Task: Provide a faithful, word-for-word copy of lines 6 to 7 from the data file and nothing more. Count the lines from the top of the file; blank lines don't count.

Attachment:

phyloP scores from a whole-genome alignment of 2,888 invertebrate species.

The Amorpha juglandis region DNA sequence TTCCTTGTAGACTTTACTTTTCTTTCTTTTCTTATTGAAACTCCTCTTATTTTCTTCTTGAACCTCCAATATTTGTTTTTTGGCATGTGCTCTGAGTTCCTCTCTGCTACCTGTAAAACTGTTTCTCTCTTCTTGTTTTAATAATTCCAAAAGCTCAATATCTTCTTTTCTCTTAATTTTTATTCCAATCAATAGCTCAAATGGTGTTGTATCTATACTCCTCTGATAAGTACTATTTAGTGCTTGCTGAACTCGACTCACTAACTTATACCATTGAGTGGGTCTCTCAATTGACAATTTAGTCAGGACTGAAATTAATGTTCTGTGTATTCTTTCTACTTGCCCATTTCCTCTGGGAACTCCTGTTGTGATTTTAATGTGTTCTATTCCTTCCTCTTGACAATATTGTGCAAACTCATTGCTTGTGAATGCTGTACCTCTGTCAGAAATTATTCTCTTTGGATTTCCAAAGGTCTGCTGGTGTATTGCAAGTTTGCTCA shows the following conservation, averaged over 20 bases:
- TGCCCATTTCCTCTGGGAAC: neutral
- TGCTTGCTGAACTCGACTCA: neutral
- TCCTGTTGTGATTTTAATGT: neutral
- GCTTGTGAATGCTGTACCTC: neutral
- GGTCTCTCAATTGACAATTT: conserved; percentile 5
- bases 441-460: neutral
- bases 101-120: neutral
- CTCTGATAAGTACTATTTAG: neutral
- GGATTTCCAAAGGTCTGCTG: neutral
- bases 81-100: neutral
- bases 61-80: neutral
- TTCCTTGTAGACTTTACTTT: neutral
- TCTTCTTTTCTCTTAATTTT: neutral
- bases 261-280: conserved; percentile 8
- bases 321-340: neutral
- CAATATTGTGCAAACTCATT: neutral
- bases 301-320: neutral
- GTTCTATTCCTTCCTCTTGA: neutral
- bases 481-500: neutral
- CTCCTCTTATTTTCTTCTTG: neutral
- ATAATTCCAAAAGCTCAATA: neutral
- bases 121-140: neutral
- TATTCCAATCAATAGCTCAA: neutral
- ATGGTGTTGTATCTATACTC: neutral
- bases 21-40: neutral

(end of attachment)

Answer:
- GCTTGTGAATGCTGTACCTC: neutral
- GGTCTCTCAATTGACAATTT: conserved; percentile 5